Burn a NeXT Cube, they said. It’ll be easy, they said. Original text from Simson Garfinkel. Simson maintains a complete NeXTWorld archive on his website. Photos from the actual burning. Rich Page quote from Part 1 of his CHM Oral History. CHM interview with Dan Ruby, NeXTWORLD Magazine’s driving force and editor-in-chief.
20 minutes | Feb 5, 2022
Steve Hayman - NeXT's Black Monday (1993)/The Merger (1996)
Steve Hayman and diskzero recall the death and unlikely rebirth of NeXT. Original text from blog.hayman.net (Remembering NeXT’s Black Monday, Apple & Next 25 Years Ago Today). Additional text from diskzero on the orange website. Thanks to thj for the submission! Audio clips from these interviews packed with insight into Apple’s resurgence in the 2000s: Avie Tevanian: CHM interview video (1, 2) and transcript (1, 2) Jon Rubinstein: CHM interview video (1, 2) and transcript NeXTEVNT 2015 with Michael Johnson, Doug Menuez, Peter Graffagino and Don Melton Scott Forstall at CHM’s iPhone Tenth Anniversary panel (second half) What happened to Dell’s WebObjects-based online store? (left/right channels out of phase; use headphones) Watch perhaps the coldest crowd ever put in front of Steve Jobs as they take in a demonstration of a flight booking web application built in WebObjects running on Windows NT in 1996–at a Microsoft conference, no less. [originally hosted at Microsoft until 2019, now purged]
18 minutes | Jan 13, 2022
A Suit In Time (1992)
Sheldon Breiner (1936-2019) gives Apple a taste of its own medicine. Sheldon’s bio at breiner.com. Stanford Alumni Magazine on Sheldon’s quest to find a giant 3,000 year-old Olmec head. Yes, that’s the late Gerry Davis mentioned in Triumph of the Nerds. Gerry Davis on his relationship with Gary Kildall in his own words. Not very much ado about Symantec’s Bedrock: [1, 2, 3, 4] Original website for Altura Software’s Mac2Win framework. Lee Lorenzen CHM interview covering Xerox PARC, Digital Research, GEM, Ventura Publisher, Fractal Design Painter and the birth of Mac2Win. Developer Jonathan Hoyle on a Mac2Win easter egg. Jonathan Hoyle grilling Steve Jobs about Apple’s developer predicament in 1997. (Hoyle identifies himself in other WWDC 1997 sessions.) Original text from Macworld, November 1992.
47 minutes | Dec 13, 2021
Don Melton - Memories of Steve (2013)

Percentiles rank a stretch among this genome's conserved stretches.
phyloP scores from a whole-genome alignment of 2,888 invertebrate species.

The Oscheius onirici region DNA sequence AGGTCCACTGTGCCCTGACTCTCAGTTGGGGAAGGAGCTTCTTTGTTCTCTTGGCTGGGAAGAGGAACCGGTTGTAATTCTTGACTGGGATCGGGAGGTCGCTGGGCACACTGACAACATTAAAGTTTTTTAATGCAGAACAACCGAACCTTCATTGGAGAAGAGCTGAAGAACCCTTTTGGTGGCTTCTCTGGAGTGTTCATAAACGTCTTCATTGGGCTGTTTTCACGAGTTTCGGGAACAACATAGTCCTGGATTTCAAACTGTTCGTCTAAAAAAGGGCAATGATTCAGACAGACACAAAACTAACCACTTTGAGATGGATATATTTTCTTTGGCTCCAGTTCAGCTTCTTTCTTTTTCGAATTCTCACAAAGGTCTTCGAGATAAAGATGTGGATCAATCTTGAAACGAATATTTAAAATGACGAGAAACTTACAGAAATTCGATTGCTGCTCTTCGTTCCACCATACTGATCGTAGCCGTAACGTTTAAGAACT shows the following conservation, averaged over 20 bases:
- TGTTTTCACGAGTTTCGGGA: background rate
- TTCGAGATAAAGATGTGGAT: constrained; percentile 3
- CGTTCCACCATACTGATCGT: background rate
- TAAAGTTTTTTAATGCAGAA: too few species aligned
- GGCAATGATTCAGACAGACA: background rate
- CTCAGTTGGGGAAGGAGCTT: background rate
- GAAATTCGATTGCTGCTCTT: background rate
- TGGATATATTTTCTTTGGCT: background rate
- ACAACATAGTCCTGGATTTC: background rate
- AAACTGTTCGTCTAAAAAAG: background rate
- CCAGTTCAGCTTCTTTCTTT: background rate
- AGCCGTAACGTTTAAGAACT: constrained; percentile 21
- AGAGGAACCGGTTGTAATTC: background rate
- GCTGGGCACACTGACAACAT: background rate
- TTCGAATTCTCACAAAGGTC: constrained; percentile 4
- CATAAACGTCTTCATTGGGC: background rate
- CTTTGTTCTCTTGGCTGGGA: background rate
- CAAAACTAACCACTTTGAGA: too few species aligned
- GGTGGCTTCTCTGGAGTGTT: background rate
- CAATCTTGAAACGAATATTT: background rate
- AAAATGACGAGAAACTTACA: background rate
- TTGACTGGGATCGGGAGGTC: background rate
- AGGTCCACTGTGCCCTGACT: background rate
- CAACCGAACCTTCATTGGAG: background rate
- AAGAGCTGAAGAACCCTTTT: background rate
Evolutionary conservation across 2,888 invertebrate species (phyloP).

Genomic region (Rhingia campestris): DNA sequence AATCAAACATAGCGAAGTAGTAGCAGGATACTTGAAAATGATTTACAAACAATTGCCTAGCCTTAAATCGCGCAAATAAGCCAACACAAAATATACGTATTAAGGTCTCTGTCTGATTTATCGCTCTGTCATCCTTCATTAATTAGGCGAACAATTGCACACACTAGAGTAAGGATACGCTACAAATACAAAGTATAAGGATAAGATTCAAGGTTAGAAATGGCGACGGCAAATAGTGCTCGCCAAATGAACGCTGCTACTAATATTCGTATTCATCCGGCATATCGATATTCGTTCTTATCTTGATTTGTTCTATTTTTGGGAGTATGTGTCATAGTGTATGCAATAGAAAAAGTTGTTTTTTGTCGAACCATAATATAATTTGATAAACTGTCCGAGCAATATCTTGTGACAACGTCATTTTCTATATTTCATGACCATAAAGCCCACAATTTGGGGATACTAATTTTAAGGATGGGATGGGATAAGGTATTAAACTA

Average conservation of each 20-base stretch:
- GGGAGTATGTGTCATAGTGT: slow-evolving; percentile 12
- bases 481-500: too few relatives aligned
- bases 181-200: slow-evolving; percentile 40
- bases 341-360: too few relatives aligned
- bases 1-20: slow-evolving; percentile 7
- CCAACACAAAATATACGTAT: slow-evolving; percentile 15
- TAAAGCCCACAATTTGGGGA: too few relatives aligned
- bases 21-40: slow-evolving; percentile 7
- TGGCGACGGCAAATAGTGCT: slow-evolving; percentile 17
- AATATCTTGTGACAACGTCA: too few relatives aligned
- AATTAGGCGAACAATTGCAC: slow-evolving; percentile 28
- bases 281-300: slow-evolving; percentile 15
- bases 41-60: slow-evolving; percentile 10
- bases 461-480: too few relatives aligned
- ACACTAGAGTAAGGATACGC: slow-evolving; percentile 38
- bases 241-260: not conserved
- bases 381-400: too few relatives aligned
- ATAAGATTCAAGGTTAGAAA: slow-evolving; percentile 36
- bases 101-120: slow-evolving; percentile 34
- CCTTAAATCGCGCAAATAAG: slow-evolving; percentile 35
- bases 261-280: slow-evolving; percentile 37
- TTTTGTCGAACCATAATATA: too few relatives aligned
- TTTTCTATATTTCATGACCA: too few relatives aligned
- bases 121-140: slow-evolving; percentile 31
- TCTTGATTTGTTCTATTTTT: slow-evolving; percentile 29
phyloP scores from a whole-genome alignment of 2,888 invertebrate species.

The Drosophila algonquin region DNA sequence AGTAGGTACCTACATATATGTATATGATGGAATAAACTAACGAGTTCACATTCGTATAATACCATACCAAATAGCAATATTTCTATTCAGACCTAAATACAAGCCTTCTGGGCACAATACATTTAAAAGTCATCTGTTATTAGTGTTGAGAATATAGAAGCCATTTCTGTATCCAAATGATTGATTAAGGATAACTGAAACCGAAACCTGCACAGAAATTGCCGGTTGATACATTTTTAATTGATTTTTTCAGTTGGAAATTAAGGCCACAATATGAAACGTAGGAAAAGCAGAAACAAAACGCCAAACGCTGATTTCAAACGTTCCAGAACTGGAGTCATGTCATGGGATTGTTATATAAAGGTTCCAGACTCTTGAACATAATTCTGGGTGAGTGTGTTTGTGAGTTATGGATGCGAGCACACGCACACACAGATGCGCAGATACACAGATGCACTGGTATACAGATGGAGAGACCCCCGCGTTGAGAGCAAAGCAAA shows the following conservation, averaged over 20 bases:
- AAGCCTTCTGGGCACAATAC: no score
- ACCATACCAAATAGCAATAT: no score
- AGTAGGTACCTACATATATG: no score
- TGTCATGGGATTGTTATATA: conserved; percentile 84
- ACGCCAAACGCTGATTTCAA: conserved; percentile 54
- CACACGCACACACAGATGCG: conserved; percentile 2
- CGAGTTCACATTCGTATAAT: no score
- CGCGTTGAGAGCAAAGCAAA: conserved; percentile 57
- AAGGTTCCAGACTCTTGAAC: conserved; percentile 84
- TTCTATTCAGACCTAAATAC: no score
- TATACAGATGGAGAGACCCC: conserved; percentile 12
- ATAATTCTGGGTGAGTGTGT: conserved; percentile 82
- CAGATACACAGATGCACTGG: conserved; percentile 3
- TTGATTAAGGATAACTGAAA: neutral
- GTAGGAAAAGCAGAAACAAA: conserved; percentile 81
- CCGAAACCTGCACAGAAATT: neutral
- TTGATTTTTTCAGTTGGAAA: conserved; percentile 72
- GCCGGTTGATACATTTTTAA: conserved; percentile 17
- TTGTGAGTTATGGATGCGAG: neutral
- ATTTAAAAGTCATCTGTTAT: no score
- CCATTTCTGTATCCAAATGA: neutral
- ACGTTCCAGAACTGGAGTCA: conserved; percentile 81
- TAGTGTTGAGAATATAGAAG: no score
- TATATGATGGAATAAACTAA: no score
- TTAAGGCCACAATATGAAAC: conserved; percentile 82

Don Melton, former WebKit and Safari team lead at Apple, recalls some close encounters with Steve Jobs. Original text from Don’s website. Don did a wonderful interview about his computer journey before, during, and after heading the Safari project on episode 11 of the Debug podcast. Steve Jobs Quote Compilation Index WWDC 2004: “Our competitors buy the panels we reject” All Things D 2007, Bill Gates: “He’s really pursued that with incredible taste and elegance… I’d do a lot to have Steve’s taste” Game Changers, Guy Kawasaki: “It’s a perfect match because he’s a showman who can really introduce a product, and he has great products to introduce” WWDC 1997 Keynote: “The line of code that a developer can write the fastest, the line of code the developer can maintain the cheapest, and the line of code that never breaks for the user is the line of code the developer never had to write.” MWSF 2001 (Titanium PowerBook G4 intro): “We have the most powerful notebooks in the world … but they have the sex. We want both!” MWSF 1999: “Our relationship with Microsoft, it’s kind of like a marriage … it’s terrific about 99% of the time… about 1% of the time we argue over stuff, usually having to do with multimedia. Y’know, in life, that’s not a bad ratio.” MWSF 2001: “We very much appreciate the applause but you shouldn’t be applauding because this is how it ought to work!” MWSF 1999: “We don’t think design is just how it looks; we think design is how it works. … We think we’ve got the most incredible access story in the business. And you know what’s it’s called? It’s called a door.” WWDC 2004: “The back of these displays looks better than the front of most of our competitors’. … First time I saw one of these I couldn’t talk for the first minute.” WWDC 1999: “We’re giving away fifty of these new PowerBooks… and the winner of the first PowerBook is… oh! Steve Jobs! No…” iBook Dual USB Intro, 2001: “Michael Dell said some disparaging things about us lately, publicly. We’re not going to engage in that sort of thing, but let me show you their product. … It looks like this and you can see it’s about that thick, and it’s got some nice fans in the back so you can keep an eye on them…” CAUSE 1998 on “digital convergence”: “I converged myself last week, actually. Can you tell? I don’t know what it means. Here’s what it means: it means your television’s gonna make toast. Y’know? That’s what it means. […] People go their TVs to turn their brain off […] I used to think like many you might have thought that there was this giant conspiracy of the networks to put mediocrity on television and dumb us down! … But I then found out the truth which is far more depressing, which is the networks give people precisely what they want!” Apple 2003 Q4 investors call: “We’re gonna integrate toasters and computers. We think people want toast when they’re working on their computers. We can have computer control, just get it exactly how you–we can put up pictures of toast, and you pick the one that looks like what you want, and it’ll come right out the side!” CHM iPhone Event w/Fiennes, Ganatra, Hertz, Forstall: Scott Forstall’s Steve Jobs cafeteria payment story Xserve Launch Event/WWDC 2002: (on Apple’s extremely poor record of committing to enterprise products) “I wasn’t here when Apple did a lot of those … I look at that as a dream when, you know, Apple was in a coma.” CHM iPhone Event w/Fiennes, Ganatra, Hertz, Forstall: “My interview at NeXT was funny because .. I’d been there 10 minutes… Steve barges into the room, grabs the guy …” New Pathways Into the Library of Congress: “Bicycle for our minds” bit CHM iPhone Event w/Fiennes, Ganatra, Hertz, Forstall: “You’re a billionaire, you don’t understand!” MWSF 1999: “Maybe it’s telling you to revert back to a Macintosh” CAUSE 1998: “The goal used to be to make the best computers in the world… goal 2 we got from Hewlett-Packard, which is we have to make a profit! .. along the way somewhere, those two got reversed. … It’s very subtle at first but it turns out it’s everything.” CAUSE 1998: (on user interface design) “we’ve just stuck warts on the side of what we had 10 years ago instead of rethinking everything” Seybold 1999 Keynote: John Warnock: “The wonderful thing about having Apple back is that this industry is no longer boring. Thank you, Steve.”